"After lunch I went alone to the world-famous Stockfish Museum, 'the only one of its kind in the world' (it was not hard to see why). No one seemed to be about at the entrance, so I walked in, took a guide leaflet and had a look around without having to pay.

"The museum was hilarious in its irrelevance. Facts such as 'Wheelbarrows were used for the internal transport if fish on the quay until the 1970s', 'With the help of air conditioning the stockfish can be dried a further 5%, turning it into klipfish' and 'Up until 1955 workers had to kneel down on the floor to brace the fish' were read and promptly forgotten.

"My desire for stockfish sated, I headed back into ┼ to have a look around. Many of the buildings in the pretty fishing village have been incorporated into the Norsk FiskevŠrsmuseum (Norwegian Fishing Museum). I was able to visit the deserted cod liver oil factory, fisherman's house, forge, bakery and woodshed. This was all very interesting but could have done with a bit more explanation."

Despite Matthew's criticism, ┼ is a picturesque and popular tourist resort in summer.

Some 1,500 miles to the south lies the French village of Y. Its brief name dates back to 1241. Y is near the township of Ham ans Athies in the department of Somme in Picardy. In World War I (1914-18), the Somme, on the Western Front, was a bloody battlefield, where more than a million British, U.S., Australian/New Zealand, French and German troops were killed in two horrific encounters. The American Somme Cemetery, 98 miles northeast of Paris, contains the remains of 1,844 soldiers, most of whom served in American units attached to British armies or in operations near Cantigny.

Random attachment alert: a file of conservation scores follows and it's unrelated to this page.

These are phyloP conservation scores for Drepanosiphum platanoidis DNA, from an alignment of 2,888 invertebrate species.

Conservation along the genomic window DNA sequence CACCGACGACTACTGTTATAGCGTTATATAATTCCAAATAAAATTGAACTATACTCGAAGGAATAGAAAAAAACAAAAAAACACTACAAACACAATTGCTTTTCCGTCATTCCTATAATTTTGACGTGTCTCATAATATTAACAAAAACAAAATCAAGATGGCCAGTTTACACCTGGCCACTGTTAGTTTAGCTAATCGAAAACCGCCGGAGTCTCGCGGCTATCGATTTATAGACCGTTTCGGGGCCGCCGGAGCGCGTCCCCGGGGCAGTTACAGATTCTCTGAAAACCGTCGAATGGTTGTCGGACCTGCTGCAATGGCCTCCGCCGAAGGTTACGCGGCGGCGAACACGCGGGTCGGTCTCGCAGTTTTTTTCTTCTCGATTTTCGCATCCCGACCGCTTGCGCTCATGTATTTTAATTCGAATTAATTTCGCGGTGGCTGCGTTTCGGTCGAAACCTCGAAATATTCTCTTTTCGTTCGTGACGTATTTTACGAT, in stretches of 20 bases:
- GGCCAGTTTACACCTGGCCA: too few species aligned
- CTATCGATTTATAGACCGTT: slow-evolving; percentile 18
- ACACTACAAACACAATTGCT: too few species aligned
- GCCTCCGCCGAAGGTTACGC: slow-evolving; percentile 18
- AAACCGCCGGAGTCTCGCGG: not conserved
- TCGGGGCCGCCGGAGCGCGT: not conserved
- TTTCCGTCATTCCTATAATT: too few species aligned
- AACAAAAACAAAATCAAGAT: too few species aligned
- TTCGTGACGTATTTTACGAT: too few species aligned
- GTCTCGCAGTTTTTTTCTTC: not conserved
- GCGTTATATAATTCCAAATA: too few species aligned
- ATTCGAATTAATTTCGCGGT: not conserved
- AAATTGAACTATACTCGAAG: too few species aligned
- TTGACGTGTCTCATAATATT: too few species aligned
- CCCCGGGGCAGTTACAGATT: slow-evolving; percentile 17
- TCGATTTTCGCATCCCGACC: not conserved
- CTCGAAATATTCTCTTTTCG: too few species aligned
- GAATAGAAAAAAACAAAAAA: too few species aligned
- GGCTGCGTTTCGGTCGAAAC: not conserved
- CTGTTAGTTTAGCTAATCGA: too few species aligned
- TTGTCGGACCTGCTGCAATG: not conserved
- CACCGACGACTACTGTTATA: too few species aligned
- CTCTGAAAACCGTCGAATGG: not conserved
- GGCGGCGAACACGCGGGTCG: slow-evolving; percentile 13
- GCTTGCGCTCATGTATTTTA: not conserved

Y is a French village

Famous German flying ace Manfred von Richthofen (the Red Baron) mentioned the village in his book, Der Rote Kampfflieger, published in 1917. An English language version was published in 1918 as The Red Battle Flyer.

"We went on a shooting expedition on the twentieth of April," he wrote. "We came home very late and lost Schńfer on the way. Of course everyone hoped that he would come to land before dark. It struck nine, it struck ten, but no Schńfer was visible.

"His benzene could not last so long. Consequently, he had landed somewhere, for no one was willing to admit that he had been shot down. No one dared to mention the possibility. Still, everyone was afraid for him.

"The ubiquitous telephone was set in motion in order to find out whether a flying man had come down anywhere. Nobody could give us information. No Division and no Brigade had seen anything of him. We felt very uncomfortable. At last we went to bed. All of us were perfectly convinced that he would turn up in the end.

"At two o'clock, after midnight, I was suddenly awakened. The telephone orderly, beaming with pleasure, reported to me: 'Schńfer is in the Village of Y, and would like to be fetched home.'"

And that, judging by the Internet search engines, was the last time anyone seems to have heard about Y*.


Wondering why the name of the Norwegian hamlet is written as instead of A? The Norwegian alphabet has 29 letters, three more than English. The extra characters are Ă (Š), ě (°) and (ň). They're pronounced as the vowels in pat, pert and port. Norwegian computer keyboards have three extra keys.

© 2002 Eric Shackle (
This article is reproduced with the kind permission of the author.